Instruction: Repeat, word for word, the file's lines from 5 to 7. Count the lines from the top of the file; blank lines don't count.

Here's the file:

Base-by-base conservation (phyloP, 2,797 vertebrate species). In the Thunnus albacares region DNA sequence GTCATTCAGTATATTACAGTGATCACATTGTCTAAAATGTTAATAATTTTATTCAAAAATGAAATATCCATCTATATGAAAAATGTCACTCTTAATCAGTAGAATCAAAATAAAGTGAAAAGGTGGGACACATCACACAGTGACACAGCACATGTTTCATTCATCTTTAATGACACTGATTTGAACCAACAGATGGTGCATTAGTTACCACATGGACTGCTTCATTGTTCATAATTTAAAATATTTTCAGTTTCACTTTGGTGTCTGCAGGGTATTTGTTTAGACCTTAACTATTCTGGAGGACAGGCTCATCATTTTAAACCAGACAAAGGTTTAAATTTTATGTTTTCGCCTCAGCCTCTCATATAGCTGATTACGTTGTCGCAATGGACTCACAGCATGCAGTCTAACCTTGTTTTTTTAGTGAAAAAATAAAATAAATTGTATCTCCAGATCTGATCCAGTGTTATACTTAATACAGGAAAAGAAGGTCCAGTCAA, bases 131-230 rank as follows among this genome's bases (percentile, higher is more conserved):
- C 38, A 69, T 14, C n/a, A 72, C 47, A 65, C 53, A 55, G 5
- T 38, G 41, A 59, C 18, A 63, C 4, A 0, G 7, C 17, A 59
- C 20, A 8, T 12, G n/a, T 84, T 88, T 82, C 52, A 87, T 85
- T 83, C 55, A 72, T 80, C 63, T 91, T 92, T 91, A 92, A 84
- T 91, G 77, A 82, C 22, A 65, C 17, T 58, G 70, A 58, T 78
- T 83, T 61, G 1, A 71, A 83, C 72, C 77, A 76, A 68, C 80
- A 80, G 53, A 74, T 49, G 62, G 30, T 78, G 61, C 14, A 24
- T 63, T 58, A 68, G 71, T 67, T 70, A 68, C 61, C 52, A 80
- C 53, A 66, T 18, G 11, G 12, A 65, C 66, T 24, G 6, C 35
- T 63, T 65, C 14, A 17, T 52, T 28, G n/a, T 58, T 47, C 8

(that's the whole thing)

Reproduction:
- T 83, C 55, A 72, T 80, C 63, T 91, T 92, T 91, A 92, A 84
- T 91, G 77, A 82, C 22, A 65, C 17, T 58, G 70, A 58, T 78
- T 83, T 61, G 1, A 71, A 83, C 72, C 77, A 76, A 68, C 80